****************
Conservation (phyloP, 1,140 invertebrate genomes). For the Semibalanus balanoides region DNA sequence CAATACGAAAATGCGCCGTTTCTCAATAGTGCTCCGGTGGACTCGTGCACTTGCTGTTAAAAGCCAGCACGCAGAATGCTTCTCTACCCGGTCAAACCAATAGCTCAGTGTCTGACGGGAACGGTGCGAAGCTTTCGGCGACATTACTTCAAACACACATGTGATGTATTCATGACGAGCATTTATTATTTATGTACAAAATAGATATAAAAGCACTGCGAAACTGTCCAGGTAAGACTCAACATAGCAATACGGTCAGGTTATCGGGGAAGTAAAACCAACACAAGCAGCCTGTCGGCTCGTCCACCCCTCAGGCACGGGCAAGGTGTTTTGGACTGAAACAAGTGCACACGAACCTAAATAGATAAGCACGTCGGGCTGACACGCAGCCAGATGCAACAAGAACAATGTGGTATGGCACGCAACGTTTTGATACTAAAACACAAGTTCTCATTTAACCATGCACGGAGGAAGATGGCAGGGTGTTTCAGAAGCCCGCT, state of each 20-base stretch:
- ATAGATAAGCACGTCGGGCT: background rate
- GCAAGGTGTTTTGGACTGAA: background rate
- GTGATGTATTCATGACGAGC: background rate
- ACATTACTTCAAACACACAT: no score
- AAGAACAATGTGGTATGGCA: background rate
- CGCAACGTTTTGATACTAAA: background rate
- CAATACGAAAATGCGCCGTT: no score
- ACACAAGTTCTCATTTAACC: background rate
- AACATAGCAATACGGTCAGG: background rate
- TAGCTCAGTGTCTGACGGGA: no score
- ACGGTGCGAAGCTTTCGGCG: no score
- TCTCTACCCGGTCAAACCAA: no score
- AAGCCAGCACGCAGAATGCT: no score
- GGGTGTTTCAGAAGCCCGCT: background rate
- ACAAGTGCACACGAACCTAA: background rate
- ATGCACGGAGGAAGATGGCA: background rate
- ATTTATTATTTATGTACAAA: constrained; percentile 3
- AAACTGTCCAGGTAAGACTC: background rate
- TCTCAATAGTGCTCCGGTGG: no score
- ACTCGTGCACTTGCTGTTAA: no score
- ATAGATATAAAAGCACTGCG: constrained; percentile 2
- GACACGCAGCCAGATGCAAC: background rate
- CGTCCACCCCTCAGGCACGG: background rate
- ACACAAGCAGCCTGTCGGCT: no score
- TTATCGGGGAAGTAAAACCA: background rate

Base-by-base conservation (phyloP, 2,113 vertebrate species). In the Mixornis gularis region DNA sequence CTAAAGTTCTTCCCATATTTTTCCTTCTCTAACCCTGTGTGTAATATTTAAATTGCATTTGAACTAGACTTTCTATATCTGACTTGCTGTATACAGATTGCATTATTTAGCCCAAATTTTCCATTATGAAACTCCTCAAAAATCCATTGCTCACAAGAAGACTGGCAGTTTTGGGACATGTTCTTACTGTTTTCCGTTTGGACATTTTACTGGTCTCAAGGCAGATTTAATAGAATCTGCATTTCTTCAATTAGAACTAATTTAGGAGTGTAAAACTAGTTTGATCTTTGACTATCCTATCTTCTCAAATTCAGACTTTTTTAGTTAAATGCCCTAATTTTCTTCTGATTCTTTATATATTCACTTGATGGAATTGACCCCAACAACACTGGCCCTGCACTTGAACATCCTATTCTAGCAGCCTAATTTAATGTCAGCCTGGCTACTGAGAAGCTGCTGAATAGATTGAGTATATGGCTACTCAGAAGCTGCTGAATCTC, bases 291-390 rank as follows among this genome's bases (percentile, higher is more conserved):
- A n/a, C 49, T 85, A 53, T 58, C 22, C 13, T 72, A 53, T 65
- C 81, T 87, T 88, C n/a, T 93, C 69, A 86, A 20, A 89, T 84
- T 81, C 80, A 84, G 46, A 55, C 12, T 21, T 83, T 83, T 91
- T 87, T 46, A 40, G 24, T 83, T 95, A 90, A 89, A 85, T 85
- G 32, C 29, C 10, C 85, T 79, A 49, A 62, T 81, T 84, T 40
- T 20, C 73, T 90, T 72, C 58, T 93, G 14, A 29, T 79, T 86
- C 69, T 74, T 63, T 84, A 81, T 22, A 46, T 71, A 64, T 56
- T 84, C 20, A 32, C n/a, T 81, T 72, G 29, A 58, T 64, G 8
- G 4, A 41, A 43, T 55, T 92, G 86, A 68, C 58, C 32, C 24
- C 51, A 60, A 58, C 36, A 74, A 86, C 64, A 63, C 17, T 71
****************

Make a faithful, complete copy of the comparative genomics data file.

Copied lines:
Conservation (phyloP, 1,140 invertebrate genomes). For the Semibalanus balanoides region DNA sequence CAATACGAAAATGCGCCGTTTCTCAATAGTGCTCCGGTGGACTCGTGCACTTGCTGTTAAAAGCCAGCACGCAGAATGCTTCTCTACCCGGTCAAACCAATAGCTCAGTGTCTGACGGGAACGGTGCGAAGCTTTCGGCGACATTACTTCAAACACACATGTGATGTATTCATGACGAGCATTTATTATTTATGTACAAAATAGATATAAAAGCACTGCGAAACTGTCCAGGTAAGACTCAACATAGCAATACGGTCAGGTTATCGGGGAAGTAAAACCAACACAAGCAGCCTGTCGGCTCGTCCACCCCTCAGGCACGGGCAAGGTGTTTTGGACTGAAACAAGTGCACACGAACCTAAATAGATAAGCACGTCGGGCTGACACGCAGCCAGATGCAACAAGAACAATGTGGTATGGCACGCAACGTTTTGATACTAAAACACAAGTTCTCATTTAACCATGCACGGAGGAAGATGGCAGGGTGTTTCAGAAGCCCGCT, state of each 20-base stretch:
- ATAGATAAGCACGTCGGGCT: background rate
- GCAAGGTGTTTTGGACTGAA: background rate
- GTGATGTATTCATGACGAGC: background rate
- ACATTACTTCAAACACACAT: no score
- AAGAACAATGTGGTATGGCA: background rate
- CGCAACGTTTTGATACTAAA: background rate
- CAATACGAAAATGCGCCGTT: no score
- ACACAAGTTCTCATTTAACC: background rate
- AACATAGCAATACGGTCAGG: background rate
- TAGCTCAGTGTCTGACGGGA: no score
- ACGGTGCGAAGCTTTCGGCG: no score
- TCTCTACCCGGTCAAACCAA: no score
- AAGCCAGCACGCAGAATGCT: no score
- GGGTGTTTCAGAAGCCCGCT: background rate
- ACAAGTGCACACGAACCTAA: background rate
- ATGCACGGAGGAAGATGGCA: background rate
- ATTTATTATTTATGTACAAA: constrained; percentile 3
- AAACTGTCCAGGTAAGACTC: background rate
- TCTCAATAGTGCTCCGGTGG: no score
- ACTCGTGCACTTGCTGTTAA: no score
- ATAGATATAAAAGCACTGCG: constrained; percentile 2
- GACACGCAGCCAGATGCAAC: background rate
- CGTCCACCCCTCAGGCACGG: background rate
- ACACAAGCAGCCTGTCGGCT: no score
- TTATCGGGGAAGTAAAACCA: background rate

Base-by-base conservation (phyloP, 2,113 vertebrate species). In the Mixornis gularis region DNA sequence CTAAAGTTCTTCCCATATTTTTCCTTCTCTAACCCTGTGTGTAATATTTAAATTGCATTTGAACTAGACTTTCTATATCTGACTTGCTGTATACAGATTGCATTATTTAGCCCAAATTTTCCATTATGAAACTCCTCAAAAATCCATTGCTCACAAGAAGACTGGCAGTTTTGGGACATGTTCTTACTGTTTTCCGTTTGGACATTTTACTGGTCTCAAGGCAGATTTAATAGAATCTGCATTTCTTCAATTAGAACTAATTTAGGAGTGTAAAACTAGTTTGATCTTTGACTATCCTATCTTCTCAAATTCAGACTTTTTTAGTTAAATGCCCTAATTTTCTTCTGATTCTTTATATATTCACTTGATGGAATTGACCCCAACAACACTGGCCCTGCACTTGAACATCCTATTCTAGCAGCCTAATTTAATGTCAGCCTGGCTACTGAGAAGCTGCTGAATAGATTGAGTATATGGCTACTCAGAAGCTGCTGAATCTC, bases 291-390 rank as follows among this genome's bases (percentile, higher is more conserved):
- A n/a, C 49, T 85, A 53, T 58, C 22, C 13, T 72, A 53, T 65
- C 81, T 87, T 88, C n/a, T 93, C 69, A 86, A 20, A 89, T 84
- T 81, C 80, A 84, G 46, A 55, C 12, T 21, T 83, T 83, T 91
- T 87, T 46, A 40, G 24, T 83, T 95, A 90, A 89, A 85, T 85
- G 32, C 29, C 10, C 85, T 79, A 49, A 62, T 81, T 84, T 40
- T 20, C 73, T 90, T 72, C 58, T 93, G 14, A 29, T 79, T 86
- C 69, T 74, T 63, T 84, A 81, T 22, A 46, T 71, A 64, T 56
- T 84, C 20, A 32, C n/a, T 81, T 72, G 29, A 58, T 64, G 8
- G 4, A 41, A 43, T 55, T 92, G 86, A 68, C 58, C 32, C 24
- C 51, A 60, A 58, C 36, A 74, A 86, C 64, A 63, C 17, T 71